# The state monad and learnyouahaskell.com

The accepted answer already mentions to use the `state`

function from `Control.Monad.State`

rather than the `State`

type. However, if you simply try the accepted answer in `ghci`

with the associated `mtl`

package loaded, it will still fail:

```
Prelude Control.Monad.State> push a = state $ \xs -> ((), a:xs)
<interactive>:5:1: error:
• Non type-variable argument in the constraint: MonadState [a] m
(Use FlexibleContexts to permit this)
• When checking the inferred type
push :: forall a (m :: * -> *). MonadState [a] m => a -> m ()
```

To resolve this, there are two options here:

- Either specify the type signature for the function (which you should anyways).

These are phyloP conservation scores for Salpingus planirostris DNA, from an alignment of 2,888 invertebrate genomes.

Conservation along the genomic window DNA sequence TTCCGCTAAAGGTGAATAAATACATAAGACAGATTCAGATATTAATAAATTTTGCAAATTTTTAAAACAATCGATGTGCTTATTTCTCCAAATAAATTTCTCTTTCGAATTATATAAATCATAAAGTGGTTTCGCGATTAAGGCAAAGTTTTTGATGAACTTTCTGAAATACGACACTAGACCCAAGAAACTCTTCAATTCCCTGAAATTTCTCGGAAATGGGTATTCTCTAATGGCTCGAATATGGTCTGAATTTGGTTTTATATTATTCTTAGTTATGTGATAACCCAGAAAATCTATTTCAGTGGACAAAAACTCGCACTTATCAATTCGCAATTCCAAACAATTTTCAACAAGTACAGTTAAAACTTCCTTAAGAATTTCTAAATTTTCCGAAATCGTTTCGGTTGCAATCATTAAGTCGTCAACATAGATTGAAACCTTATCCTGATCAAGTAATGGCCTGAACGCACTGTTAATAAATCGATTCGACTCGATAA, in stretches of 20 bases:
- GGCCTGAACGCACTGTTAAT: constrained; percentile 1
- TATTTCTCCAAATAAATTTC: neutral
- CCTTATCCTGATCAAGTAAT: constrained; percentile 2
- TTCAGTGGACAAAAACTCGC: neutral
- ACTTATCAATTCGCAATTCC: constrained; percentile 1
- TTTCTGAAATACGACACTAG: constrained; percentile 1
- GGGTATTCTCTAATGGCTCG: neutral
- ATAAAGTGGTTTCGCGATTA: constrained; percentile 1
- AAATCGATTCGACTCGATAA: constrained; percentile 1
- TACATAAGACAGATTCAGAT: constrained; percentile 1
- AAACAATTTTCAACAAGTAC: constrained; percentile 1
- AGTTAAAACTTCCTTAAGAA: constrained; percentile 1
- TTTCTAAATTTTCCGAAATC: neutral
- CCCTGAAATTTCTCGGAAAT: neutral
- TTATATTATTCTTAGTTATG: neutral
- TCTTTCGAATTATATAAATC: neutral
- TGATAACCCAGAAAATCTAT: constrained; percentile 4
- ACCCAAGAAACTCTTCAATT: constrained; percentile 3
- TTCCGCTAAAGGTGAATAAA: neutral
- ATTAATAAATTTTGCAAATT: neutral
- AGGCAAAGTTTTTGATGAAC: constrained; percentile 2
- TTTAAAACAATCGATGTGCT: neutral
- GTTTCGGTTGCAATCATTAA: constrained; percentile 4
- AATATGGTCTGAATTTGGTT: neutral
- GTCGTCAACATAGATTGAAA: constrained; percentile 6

- Add the
`FlexibleContexts`

compiler extension, as mentioned in the error.

We can specify the type signature:

```
module LearnYouAHaskell where
import Control.Monad.State as State
push :: Int -> State.State [Int] ()
push a = State.state $ \xs -> ((), a:xs)
```

The above compiles fine and functions as expected.

Or we can add the language extension so it can infer the function type.

```
{-# LANGUAGE FlexibleContexts #-}
module LearnYouAHaskell where
import Control.Monad.State as State
push a = State.state $ \xs -> ((), a:xs)
```

Which will also work fine.

As I mentioned in comments, you ought to use `state`

instead of `State`

.

The problem is that `State`

is not standalone data type (or rather `newtype`

), but it is the `StateT`

transformer applied to `Identity`

monad. Actually, it's defined as

```
type State s = StateT s Indentity
```

and because it's just `type`

synonym, it cannot have `State`

constructor. That's why `Control.Monad.State`

uses `state`

.